New Zealand’s 18,000-kilometre coastline and lack of land borders with other countries make it well suited to levying border tariffs on imported goods. Policy concerning tariffs was a significant part of government from 1840, and for the next 150 years.
For the first 100 years tariff policy was mostly focused on raising revenue. From January 1840 to May 1841 New Zealand was part of New South Wales, and the New South Wales customs tariff applied. One of Governor William Hobson’s first actions after New Zealand was separated from New South Wales in 1841 was a Customs Regulation Ordinance. This imposed a tariff on alcohol, tobacco, tea, sugar and grains, and 10% duties on produce from places other than Britain, New South Wales or Tasmania.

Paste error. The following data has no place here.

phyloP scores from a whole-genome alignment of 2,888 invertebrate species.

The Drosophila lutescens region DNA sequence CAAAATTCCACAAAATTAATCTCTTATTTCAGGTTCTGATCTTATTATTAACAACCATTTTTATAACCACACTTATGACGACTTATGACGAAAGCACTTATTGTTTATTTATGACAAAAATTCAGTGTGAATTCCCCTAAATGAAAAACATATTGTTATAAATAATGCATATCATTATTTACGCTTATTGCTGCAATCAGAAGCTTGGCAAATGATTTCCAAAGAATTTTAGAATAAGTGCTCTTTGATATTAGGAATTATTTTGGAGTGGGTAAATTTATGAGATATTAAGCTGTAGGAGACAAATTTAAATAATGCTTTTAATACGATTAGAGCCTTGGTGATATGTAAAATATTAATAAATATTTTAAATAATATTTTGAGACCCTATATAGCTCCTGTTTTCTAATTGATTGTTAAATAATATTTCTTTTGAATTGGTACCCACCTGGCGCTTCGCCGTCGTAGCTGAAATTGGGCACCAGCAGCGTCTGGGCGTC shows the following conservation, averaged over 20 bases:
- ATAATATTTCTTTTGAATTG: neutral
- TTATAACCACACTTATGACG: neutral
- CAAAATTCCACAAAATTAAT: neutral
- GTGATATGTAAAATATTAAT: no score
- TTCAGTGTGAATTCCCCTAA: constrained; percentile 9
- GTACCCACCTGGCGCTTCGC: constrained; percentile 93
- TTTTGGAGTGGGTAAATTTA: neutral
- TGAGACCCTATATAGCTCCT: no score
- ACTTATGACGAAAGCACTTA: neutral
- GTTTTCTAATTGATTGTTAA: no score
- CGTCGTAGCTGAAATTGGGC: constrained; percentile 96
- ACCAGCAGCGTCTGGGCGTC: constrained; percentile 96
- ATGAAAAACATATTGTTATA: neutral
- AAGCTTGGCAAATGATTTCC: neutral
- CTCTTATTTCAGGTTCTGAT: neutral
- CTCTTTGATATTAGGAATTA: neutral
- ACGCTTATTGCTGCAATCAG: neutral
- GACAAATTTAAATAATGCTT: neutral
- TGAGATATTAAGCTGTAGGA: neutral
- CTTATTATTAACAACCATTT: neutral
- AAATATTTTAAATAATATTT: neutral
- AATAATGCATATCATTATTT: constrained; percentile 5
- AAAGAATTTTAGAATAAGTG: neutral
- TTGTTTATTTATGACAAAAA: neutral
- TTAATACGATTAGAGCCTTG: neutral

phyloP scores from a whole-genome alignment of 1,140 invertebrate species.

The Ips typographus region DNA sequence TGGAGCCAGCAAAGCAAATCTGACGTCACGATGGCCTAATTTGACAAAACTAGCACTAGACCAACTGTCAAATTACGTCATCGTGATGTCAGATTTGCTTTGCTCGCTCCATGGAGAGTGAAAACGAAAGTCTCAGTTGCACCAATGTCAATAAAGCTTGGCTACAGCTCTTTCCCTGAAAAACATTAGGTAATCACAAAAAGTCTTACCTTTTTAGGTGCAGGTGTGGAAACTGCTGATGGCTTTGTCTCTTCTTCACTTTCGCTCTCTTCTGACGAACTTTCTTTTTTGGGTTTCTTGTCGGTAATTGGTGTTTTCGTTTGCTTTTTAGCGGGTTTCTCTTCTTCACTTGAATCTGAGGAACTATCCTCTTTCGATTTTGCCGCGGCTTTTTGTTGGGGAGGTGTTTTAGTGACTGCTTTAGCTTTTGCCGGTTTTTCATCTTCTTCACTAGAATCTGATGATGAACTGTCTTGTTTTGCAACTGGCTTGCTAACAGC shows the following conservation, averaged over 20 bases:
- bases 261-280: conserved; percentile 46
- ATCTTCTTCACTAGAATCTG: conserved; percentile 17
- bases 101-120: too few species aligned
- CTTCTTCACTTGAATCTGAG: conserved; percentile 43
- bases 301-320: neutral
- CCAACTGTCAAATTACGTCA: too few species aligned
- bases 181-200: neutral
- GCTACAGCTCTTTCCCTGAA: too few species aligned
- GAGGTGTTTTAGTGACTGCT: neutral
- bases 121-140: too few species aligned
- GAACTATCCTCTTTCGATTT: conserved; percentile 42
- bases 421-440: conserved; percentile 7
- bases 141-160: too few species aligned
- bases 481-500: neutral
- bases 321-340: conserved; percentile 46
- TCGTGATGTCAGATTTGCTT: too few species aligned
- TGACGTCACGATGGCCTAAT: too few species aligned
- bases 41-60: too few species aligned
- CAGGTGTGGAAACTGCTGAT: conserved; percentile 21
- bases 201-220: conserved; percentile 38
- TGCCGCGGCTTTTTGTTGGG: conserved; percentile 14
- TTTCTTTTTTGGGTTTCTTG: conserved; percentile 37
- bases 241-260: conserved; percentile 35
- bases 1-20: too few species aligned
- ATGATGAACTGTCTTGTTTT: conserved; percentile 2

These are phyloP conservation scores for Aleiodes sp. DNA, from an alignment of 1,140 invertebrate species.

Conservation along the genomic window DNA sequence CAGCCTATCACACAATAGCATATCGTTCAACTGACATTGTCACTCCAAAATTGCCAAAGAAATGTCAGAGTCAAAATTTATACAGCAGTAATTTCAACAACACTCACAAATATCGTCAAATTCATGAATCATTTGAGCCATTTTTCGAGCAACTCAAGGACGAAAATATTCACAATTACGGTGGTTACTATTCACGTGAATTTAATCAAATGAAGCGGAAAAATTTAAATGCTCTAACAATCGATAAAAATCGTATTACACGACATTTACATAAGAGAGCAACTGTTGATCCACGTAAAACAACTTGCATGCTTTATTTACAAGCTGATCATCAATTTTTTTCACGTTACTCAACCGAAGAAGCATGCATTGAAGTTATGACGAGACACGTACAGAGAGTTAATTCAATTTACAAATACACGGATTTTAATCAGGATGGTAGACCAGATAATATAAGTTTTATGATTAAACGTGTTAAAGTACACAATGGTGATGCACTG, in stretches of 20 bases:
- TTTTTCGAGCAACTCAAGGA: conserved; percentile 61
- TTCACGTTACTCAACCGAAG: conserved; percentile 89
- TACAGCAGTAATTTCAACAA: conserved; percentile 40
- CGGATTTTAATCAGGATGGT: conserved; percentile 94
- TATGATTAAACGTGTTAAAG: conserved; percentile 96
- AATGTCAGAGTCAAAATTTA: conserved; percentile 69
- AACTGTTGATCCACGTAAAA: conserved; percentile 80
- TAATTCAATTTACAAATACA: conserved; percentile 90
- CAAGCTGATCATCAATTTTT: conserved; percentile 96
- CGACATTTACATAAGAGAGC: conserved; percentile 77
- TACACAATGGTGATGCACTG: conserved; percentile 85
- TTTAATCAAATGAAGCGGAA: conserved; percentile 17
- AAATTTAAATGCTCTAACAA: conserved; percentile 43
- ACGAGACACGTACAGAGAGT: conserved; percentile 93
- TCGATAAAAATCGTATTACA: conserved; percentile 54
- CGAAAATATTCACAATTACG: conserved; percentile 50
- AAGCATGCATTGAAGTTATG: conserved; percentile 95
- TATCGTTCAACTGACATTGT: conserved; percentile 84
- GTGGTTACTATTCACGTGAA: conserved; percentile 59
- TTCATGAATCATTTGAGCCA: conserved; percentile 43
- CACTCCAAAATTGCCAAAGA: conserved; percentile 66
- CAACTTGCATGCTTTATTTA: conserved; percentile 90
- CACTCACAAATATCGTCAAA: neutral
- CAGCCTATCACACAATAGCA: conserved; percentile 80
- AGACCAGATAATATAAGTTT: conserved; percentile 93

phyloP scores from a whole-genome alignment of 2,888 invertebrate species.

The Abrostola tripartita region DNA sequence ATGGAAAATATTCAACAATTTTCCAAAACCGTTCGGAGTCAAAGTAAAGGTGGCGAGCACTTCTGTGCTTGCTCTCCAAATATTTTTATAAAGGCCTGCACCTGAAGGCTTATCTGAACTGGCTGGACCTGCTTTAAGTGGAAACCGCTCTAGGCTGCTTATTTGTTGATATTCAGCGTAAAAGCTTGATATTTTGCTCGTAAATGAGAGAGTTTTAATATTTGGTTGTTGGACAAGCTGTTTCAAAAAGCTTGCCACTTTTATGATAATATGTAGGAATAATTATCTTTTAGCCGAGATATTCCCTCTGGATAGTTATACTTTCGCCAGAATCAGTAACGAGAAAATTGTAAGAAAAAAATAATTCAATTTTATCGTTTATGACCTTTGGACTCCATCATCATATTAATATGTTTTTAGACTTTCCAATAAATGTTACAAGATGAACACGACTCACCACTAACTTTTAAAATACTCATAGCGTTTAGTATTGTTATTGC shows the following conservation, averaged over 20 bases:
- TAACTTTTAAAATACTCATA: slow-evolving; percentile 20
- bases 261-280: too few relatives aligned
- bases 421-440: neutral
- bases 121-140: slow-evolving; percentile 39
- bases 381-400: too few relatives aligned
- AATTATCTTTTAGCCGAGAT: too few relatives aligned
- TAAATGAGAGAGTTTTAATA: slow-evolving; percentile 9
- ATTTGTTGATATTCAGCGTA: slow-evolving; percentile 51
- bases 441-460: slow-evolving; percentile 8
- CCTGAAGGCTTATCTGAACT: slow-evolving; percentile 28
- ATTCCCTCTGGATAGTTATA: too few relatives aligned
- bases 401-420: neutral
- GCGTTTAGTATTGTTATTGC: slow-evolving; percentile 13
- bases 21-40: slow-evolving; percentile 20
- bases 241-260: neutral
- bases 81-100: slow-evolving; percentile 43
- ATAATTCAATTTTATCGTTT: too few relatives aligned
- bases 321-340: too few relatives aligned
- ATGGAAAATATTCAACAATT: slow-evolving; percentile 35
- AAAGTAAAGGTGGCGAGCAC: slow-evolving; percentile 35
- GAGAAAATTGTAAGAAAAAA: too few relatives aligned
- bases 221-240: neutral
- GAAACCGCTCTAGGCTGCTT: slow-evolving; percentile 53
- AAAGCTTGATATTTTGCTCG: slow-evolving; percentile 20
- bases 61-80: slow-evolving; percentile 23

Customs levies appeared logical to many in New Zealand – but Governor Robert FitzRoy, who abolished the tariff for six months in 1844–45, disagreed (while being misinformed about the coastline’s length). ‘Probably no other country was ever better suited than New Zealand for unrestricted commerce, or less adapted for an expensive, although unavoidably inefficient custom-house establishment. I need only allude to her three thousand miles of coast line, and numerous harbours, to explain my meaning.’1
The ordinance stated that anyone who shot at a customs officer in the course of his duty was liable to be hanged – suggesting that the government expected resistance. Some historians consider that the 1845 outbreak of hostilities between Māori and the colonial authorities was partly due to Māori resentment at duties being levied on goods arriving at ports in their tribal areas.